“Between animal and human medicine there are no dividing lines – nor should there be” Rudolf Ludwig Karl Virchow (Oct 13, 1821 – Sept 5, 1902)
Meet Dr. Tracey McNamara, DVM, DACVP, Diplomate, American College of Veterinary Pathologists
Veterinary Pathologists are very much like the crime scene investigators on numerous police dramas. They delve into a mystery like the 1999 virus that spread in New York City that left several crows dead on the ground and look for clues to solve it.
It was Dr. McNamara who was the veterinary pathologist at the Bronx Zoo, who set to work, examining the dead birds and analyzing the tissue samples. She was instrumental in helping to diagnose the condition known as the WEST NILE VIRUS.
She currently serves as Professor of Pathology at Western University of Health Sciences College of Veterinary Medicine in Pomona, California. She specializes in the recognition and understanding of the diseases of captive and free-ranging wildlife and is best known for her work on the West Nile Virus. She is credited as having “served a central role as a unifying force, molding and sometimes forcing interrelationships between local and federal government agencies and private enterprises, enabling progress toward the common goal of monitoring a newly emerging disease in the United States.”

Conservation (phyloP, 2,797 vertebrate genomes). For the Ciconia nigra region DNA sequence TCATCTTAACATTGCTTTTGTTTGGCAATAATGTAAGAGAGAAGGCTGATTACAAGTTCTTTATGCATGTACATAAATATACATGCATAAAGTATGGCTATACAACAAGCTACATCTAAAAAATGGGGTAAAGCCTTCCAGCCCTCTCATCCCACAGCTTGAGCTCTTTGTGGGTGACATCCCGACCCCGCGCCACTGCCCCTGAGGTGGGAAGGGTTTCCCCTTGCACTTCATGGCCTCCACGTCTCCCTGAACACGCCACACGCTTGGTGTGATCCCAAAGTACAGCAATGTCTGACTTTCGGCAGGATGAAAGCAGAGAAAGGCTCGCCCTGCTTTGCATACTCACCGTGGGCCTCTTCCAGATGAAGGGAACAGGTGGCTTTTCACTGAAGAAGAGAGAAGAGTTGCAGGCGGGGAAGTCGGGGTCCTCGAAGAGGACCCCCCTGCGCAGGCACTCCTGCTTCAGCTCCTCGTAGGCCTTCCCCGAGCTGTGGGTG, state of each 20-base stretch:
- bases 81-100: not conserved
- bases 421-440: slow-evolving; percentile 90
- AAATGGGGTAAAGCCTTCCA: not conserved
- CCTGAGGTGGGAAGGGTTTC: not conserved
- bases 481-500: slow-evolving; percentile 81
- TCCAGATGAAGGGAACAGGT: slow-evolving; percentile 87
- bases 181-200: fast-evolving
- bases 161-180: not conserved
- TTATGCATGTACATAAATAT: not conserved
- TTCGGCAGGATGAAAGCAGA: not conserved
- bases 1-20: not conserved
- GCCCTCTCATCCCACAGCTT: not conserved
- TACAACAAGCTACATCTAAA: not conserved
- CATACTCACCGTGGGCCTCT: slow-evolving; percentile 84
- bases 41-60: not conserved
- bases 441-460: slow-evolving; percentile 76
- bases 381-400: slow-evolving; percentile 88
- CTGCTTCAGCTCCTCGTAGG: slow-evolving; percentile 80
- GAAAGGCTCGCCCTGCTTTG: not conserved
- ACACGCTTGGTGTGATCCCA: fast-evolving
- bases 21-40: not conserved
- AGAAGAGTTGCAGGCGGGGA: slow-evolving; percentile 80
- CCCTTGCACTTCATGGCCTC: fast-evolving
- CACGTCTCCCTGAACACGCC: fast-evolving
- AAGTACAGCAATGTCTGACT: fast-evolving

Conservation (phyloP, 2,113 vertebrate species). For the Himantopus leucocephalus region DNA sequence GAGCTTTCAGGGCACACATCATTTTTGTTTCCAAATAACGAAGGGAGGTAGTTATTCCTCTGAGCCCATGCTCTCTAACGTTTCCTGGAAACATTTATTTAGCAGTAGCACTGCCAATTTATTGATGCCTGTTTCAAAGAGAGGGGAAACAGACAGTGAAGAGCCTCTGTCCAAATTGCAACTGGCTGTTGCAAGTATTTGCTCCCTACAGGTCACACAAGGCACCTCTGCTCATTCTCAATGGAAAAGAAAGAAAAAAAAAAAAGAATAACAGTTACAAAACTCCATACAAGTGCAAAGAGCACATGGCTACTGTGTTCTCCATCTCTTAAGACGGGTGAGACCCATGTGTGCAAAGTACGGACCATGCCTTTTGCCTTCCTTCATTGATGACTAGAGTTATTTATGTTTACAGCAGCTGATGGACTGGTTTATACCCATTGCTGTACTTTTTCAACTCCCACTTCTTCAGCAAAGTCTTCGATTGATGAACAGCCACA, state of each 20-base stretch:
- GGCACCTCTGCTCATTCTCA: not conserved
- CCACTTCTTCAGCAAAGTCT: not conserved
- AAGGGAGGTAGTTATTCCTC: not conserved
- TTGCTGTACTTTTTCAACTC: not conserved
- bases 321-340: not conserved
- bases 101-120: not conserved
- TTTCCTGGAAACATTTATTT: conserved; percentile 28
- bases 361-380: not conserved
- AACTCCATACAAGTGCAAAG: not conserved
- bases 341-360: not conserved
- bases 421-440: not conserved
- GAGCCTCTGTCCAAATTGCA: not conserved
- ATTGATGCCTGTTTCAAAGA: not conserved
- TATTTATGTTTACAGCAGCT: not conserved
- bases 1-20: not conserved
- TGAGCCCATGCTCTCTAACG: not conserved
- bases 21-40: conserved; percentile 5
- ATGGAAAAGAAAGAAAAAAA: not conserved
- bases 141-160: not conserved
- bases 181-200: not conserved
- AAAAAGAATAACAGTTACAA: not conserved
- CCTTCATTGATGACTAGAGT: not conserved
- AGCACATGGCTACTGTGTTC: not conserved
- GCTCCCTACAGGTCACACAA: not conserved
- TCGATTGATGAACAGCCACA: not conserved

Dr. McNamara is the recipient of numerous awards including the first ever ACVP Scientific Achievement Award and in July of 2002, she received The President’s Award from the American Veterinary Medical Association in recognition of her contributions and dedication to animal, human, and public health for overcoming obstacles; identifying the West Nile Virus and for utilizing the facilities of zoos to establish surveillance and to monitor programs to control and combat the disease.
OCSA leadership had the great honor to meet Dr. McNamara at Western University of Health Sciences in Pomona, California in February of 2013. Please take a moment to watch the video where she endorses OCSA and our collaboration with the veterinary community to advance the One Health Concept.